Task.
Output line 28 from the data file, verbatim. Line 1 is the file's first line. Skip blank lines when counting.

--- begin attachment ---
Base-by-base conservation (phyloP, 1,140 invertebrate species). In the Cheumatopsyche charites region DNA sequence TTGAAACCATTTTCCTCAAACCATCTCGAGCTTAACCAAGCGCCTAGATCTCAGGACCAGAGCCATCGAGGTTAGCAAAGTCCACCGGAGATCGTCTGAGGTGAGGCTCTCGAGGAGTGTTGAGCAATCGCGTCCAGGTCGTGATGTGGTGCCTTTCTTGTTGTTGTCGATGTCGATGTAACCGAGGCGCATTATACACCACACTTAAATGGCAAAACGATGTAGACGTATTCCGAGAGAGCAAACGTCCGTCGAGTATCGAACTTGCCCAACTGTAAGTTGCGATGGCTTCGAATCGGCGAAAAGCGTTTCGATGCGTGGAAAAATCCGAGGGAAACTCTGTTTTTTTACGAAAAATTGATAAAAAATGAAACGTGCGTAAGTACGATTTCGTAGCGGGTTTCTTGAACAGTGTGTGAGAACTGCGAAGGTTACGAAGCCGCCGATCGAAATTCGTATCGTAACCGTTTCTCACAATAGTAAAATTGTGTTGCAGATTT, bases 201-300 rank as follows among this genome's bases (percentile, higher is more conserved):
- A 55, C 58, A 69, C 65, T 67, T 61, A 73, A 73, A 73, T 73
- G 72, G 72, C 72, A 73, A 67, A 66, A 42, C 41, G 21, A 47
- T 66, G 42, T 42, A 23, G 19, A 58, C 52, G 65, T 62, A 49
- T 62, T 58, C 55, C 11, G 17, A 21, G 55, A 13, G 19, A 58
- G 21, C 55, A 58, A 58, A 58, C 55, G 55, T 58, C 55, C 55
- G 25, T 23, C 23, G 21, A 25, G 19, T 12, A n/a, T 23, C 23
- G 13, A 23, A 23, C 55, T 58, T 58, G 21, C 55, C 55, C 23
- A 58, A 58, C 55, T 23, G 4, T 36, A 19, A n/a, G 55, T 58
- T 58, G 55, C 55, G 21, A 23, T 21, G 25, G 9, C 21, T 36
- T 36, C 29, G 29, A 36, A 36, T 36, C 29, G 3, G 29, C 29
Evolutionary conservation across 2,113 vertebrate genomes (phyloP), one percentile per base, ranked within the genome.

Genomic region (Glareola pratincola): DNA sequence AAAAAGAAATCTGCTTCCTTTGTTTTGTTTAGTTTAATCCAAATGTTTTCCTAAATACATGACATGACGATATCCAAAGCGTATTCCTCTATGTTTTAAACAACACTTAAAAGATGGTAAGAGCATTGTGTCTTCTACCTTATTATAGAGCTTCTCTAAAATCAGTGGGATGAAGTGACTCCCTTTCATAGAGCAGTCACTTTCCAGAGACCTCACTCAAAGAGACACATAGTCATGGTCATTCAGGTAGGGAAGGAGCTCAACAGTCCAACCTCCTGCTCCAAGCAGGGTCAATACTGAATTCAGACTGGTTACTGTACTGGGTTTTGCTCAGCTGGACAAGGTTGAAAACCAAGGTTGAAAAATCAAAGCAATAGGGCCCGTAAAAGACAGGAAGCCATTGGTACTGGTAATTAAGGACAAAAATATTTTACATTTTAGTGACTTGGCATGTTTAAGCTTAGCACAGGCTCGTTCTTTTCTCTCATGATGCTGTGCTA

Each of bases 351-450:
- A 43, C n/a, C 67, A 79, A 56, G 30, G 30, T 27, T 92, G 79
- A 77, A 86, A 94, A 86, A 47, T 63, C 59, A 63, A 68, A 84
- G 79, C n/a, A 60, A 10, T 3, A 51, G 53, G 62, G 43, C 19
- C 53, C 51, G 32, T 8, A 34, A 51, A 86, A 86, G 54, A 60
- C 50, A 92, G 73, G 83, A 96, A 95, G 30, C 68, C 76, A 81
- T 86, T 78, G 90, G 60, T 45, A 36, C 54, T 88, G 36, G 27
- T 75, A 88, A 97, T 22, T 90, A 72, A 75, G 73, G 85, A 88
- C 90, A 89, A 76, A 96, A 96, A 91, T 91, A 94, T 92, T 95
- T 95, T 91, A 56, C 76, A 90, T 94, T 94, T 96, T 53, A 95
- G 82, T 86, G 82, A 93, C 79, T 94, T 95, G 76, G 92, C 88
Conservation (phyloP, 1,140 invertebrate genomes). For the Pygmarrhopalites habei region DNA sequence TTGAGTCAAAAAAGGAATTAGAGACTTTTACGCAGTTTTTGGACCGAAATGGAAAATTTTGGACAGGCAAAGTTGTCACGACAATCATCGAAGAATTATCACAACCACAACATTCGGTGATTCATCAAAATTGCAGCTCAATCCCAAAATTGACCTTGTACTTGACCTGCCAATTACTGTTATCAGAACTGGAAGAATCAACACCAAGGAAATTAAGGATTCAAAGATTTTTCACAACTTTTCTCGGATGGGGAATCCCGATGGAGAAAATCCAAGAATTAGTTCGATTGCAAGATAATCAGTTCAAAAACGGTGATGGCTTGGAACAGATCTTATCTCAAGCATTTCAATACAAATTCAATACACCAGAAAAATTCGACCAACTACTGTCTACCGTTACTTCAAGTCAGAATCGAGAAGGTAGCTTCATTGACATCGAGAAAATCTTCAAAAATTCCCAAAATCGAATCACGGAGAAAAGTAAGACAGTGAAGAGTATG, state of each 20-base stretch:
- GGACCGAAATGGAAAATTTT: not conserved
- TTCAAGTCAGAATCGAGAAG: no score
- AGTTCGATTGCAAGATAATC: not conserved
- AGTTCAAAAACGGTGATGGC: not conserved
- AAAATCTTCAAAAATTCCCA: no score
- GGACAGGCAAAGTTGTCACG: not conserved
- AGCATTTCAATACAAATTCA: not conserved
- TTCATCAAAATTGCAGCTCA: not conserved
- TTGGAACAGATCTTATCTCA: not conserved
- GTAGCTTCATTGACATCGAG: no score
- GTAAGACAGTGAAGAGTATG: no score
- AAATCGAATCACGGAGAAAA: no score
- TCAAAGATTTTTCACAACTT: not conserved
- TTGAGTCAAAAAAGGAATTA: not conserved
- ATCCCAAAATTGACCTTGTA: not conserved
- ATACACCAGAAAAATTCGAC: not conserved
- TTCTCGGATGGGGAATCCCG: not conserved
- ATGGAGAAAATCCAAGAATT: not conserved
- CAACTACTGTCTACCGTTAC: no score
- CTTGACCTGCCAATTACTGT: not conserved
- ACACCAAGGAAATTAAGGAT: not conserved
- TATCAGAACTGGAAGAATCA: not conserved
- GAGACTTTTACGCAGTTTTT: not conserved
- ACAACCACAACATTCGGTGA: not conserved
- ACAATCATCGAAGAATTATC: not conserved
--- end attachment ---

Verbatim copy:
- AGTTCGATTGCAAGATAATC: not conserved